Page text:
Chittlin's and Chopsticks

Writer and mother, Terris McMahan Grimes, the Mother From Another Continent, an her friends share their slighty off kilter parenting views and their takes on a whole lot of other things.

Monday, March 19, 2007

Paris, Texas Faces Flood Threat--From Crocodile Tears


Bloggers Having Impact on Shaquanda Cotton Case

In today's Paris News, writer Phillip Hamilton bemoaned:

"With Lamar County Fairgrounds used as a backdrop, there was another lynching Monday — a journalistic lynching that started at the hands of Chicago Tribune senior correspondent Howard Witt."


Lynching Metaphors R Us

Using highly emotional lynching metaphors, Hamilton describes how Paris, Texas is being wronged:

"Doused with racially charged words like "starkly segregated" and word pictures of blacks scalded with hot irons and finally burned to death or hanged," Paris is being burned at the media stake by a journalist that didn't get the whole story poking the hot irons and igniting the fire."


The nerve, Sir. The very nerve. The gall to compare the public scrutiny your town is receiving to a lynching. I am forced to quoted my sainted mother here--You, Mr. Hamilton have, more nerve than a brass ass monkey.


Blogs Cited for Causing City Pain

"Consider, said Mr. Hamilton, "this comment posted on a blog: "To the extent that you can spread the word about what has transpired — and reach out to those concerned about the future (and present) of Paris, Texas, please do so. It seems to me that a great place to begin might be the Board of Directors of the Kimberly-Clark Corp., the Campbell Soup Co. and the Sara Lee Bakery Group."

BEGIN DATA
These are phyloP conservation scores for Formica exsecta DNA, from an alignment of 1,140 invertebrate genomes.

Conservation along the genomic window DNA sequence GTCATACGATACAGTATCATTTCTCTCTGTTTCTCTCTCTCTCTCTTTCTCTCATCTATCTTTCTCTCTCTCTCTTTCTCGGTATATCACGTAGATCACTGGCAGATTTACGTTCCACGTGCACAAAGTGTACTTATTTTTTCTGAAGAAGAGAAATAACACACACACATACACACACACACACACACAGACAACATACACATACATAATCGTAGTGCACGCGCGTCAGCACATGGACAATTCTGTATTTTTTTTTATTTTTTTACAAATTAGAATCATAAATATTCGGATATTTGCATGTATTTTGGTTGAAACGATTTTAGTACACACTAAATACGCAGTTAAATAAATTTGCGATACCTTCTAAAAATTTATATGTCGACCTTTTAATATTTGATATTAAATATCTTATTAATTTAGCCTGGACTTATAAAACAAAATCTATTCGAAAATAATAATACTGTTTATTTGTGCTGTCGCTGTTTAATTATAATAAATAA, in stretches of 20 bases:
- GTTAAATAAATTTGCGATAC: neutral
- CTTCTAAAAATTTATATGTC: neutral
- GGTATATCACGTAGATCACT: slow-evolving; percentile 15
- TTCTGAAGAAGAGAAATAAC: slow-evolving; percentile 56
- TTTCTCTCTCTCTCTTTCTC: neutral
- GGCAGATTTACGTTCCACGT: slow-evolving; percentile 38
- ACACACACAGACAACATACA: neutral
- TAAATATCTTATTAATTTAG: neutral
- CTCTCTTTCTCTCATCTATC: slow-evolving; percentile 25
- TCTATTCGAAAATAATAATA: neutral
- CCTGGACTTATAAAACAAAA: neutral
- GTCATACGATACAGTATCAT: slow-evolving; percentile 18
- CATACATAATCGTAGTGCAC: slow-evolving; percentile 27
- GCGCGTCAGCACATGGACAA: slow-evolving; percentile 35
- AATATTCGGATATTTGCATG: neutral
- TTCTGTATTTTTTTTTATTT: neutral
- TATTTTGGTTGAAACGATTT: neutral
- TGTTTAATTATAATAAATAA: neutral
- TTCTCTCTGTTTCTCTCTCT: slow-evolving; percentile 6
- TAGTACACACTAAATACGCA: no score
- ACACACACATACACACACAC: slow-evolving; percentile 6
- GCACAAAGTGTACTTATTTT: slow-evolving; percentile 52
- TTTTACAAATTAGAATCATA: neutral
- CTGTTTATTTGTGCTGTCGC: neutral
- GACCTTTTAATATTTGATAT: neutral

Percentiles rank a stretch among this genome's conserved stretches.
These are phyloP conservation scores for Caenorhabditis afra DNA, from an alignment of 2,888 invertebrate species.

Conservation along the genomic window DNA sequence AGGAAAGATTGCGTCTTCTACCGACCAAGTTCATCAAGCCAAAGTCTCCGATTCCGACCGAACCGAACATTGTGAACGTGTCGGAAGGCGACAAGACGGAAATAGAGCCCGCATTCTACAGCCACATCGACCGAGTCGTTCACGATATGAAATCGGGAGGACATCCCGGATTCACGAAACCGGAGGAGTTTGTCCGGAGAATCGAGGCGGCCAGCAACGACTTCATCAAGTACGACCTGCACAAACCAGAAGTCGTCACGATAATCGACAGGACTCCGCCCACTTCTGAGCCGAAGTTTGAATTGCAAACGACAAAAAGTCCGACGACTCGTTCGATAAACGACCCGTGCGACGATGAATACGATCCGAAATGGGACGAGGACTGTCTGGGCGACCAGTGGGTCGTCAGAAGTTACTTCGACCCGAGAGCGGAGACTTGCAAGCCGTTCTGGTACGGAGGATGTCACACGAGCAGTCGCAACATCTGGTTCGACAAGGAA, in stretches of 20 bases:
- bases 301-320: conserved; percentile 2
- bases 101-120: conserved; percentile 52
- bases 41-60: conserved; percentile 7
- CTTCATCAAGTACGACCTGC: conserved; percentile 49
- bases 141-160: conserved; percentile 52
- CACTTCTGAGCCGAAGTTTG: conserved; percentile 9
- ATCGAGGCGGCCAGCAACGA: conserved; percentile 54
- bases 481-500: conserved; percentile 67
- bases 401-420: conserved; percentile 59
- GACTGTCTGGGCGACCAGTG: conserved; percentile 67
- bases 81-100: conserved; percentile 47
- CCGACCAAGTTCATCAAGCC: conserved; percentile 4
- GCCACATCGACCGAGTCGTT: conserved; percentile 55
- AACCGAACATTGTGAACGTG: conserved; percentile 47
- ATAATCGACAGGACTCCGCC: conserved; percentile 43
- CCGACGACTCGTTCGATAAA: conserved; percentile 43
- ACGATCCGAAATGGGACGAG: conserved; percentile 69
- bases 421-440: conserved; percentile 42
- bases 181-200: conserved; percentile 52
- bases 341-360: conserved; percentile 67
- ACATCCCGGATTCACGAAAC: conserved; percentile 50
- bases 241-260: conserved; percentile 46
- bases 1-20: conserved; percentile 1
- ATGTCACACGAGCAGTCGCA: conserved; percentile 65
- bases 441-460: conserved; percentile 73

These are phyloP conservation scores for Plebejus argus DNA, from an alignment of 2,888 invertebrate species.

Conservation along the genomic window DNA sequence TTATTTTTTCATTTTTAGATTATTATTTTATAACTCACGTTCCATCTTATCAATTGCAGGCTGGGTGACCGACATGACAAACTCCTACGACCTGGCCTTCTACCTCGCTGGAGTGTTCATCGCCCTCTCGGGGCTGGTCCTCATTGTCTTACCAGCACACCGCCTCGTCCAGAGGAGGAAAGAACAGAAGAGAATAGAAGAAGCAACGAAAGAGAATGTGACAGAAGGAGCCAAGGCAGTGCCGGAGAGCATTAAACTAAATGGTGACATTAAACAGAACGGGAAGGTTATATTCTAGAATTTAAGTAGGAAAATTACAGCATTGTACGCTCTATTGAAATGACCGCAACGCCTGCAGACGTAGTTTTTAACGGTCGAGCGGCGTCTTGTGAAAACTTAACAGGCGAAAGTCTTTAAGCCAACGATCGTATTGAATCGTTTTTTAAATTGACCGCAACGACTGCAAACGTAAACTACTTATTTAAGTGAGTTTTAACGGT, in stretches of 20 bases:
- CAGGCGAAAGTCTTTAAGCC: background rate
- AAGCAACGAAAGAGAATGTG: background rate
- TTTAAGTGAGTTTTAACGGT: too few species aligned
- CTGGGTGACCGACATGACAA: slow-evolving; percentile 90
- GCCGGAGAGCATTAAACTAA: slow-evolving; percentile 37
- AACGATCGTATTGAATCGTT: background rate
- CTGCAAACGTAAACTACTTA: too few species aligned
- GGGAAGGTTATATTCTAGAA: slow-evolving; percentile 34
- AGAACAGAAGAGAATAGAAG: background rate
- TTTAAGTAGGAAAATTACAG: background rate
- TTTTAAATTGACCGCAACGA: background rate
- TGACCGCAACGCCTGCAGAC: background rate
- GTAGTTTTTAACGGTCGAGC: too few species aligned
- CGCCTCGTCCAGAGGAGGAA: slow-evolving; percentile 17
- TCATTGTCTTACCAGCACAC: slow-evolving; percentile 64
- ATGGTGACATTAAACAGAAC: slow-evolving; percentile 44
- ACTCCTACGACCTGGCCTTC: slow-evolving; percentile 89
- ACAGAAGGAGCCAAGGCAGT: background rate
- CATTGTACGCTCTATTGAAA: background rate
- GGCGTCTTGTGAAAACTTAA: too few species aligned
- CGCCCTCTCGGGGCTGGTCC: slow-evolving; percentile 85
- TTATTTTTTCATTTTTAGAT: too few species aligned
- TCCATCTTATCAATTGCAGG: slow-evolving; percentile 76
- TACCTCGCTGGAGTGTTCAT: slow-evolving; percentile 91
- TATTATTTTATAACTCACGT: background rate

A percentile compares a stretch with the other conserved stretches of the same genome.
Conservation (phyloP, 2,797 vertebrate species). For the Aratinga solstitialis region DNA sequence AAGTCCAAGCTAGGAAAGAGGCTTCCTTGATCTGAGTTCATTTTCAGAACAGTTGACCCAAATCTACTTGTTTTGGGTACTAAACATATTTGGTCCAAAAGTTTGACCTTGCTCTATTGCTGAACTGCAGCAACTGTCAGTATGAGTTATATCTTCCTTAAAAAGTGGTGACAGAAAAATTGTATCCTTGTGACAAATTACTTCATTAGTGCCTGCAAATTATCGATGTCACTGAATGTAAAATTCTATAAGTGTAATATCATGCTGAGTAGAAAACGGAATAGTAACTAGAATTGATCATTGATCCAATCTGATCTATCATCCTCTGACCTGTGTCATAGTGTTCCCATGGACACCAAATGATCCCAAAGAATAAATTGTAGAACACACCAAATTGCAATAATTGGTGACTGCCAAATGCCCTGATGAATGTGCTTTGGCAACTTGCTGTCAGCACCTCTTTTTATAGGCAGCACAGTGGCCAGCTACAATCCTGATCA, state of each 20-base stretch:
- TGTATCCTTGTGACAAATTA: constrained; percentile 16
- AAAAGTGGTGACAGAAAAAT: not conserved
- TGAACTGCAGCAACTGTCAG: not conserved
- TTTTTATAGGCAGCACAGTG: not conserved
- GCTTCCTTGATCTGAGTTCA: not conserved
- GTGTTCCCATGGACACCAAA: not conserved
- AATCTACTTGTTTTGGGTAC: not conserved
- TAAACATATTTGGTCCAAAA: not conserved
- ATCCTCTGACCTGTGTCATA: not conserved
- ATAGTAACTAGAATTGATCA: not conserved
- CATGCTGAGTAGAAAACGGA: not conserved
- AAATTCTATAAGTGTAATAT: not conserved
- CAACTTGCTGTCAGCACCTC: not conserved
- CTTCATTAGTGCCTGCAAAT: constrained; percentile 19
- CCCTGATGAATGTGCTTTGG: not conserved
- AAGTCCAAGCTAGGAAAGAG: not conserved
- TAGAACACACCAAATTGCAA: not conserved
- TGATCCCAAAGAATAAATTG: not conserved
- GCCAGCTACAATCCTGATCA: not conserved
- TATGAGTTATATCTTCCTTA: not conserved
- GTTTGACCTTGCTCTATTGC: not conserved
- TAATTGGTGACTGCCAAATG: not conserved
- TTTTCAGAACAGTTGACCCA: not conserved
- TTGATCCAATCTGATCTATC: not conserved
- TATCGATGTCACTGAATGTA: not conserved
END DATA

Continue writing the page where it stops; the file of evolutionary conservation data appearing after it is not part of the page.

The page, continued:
Was that you, YBP causing so much heart burn?


I think I'll buy some stock in those companies, if any are publicly traded, then I can stand up at share holder meeting and have my say.


Remember--It's All About the Money

Hamilton lamented:

"Some folks who read the story will make calls, and corporate officials will remember those calls the next time Paris is in contention for a plant expansion or when deciding whether to close a plant here or elsewhere. Witt's fiction could kill this community's economic future if allowed to stand as truth."


Hamilton Doesn't Get It

Listen Mr. Hamilton and listen closely--This is about a child. It is not about economics. It is not about plant expansion. This is about the life of Shaquanda Cotton. We demand that it be returned to her.


And stop feeling sorry for yourself. Why not directing your energy toward building a museum commemorating the people who were lynched in Paris, Texas, and I'm not speaking metaphorically.




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